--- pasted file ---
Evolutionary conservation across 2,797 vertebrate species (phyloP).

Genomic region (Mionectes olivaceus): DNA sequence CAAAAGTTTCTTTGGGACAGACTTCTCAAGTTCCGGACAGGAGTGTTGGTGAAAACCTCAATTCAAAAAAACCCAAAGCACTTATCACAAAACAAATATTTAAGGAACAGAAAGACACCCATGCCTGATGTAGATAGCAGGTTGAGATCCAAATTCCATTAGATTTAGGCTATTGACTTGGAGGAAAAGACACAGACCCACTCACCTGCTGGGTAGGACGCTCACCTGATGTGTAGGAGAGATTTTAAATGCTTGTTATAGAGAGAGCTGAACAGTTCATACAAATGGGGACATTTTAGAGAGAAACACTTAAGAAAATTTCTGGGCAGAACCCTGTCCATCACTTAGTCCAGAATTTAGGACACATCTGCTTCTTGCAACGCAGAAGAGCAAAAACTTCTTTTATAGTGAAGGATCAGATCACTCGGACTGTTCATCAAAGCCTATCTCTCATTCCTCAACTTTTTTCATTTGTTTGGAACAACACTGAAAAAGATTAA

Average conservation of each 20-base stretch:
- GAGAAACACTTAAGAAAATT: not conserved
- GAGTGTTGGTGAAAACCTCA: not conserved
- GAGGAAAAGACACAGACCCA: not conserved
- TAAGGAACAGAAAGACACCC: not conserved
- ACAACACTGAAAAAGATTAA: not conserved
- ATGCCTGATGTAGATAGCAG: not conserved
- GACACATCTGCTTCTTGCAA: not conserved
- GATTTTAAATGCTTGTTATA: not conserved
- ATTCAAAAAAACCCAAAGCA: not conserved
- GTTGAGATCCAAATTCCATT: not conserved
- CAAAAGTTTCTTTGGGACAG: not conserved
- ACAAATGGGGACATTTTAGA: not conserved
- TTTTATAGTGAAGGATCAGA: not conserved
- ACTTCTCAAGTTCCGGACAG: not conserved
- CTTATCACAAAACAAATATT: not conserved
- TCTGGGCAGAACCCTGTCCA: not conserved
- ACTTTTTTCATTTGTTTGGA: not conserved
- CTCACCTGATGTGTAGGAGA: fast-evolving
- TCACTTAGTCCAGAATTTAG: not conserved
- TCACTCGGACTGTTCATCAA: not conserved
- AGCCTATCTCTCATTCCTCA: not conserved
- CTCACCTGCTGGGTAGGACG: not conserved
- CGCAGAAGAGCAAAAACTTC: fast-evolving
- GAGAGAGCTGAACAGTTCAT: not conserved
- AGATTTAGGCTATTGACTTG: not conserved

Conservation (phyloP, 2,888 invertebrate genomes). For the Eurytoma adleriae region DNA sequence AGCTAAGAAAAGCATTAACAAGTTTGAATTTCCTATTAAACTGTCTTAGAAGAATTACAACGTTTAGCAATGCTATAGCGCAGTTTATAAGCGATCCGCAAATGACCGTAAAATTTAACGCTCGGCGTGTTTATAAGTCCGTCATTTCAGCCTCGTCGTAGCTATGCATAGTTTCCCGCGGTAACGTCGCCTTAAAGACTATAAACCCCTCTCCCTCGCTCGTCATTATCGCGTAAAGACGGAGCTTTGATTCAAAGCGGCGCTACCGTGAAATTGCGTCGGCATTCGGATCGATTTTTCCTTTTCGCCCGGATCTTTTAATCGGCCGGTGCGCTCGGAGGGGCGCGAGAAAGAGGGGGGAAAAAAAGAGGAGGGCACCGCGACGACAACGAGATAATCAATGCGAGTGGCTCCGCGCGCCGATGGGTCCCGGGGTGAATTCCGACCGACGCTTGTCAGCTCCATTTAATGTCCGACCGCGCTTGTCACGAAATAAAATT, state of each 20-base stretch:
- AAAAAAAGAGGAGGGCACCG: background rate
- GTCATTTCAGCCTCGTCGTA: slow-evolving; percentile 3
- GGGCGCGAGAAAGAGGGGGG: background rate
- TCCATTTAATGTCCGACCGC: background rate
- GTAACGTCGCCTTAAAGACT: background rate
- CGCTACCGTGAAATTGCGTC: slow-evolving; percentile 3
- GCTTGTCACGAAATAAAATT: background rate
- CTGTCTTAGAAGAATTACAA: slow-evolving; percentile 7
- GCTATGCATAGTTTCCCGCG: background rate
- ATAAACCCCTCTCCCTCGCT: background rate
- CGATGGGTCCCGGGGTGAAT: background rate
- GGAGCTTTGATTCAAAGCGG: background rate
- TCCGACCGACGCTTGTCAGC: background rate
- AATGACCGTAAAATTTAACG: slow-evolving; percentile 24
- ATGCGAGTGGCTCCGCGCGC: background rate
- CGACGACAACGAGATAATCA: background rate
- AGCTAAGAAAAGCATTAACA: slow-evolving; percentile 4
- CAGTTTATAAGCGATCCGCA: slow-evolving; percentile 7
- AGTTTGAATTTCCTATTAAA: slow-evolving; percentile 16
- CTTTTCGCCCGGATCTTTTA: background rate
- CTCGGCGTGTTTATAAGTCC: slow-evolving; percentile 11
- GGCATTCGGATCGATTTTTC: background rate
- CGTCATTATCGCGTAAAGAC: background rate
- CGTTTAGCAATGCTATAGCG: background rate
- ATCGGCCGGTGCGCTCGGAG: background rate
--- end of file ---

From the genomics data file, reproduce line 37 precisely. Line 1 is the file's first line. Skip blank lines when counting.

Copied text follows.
- CTGTCTTAGAAGAATTACAA: slow-evolving; percentile 7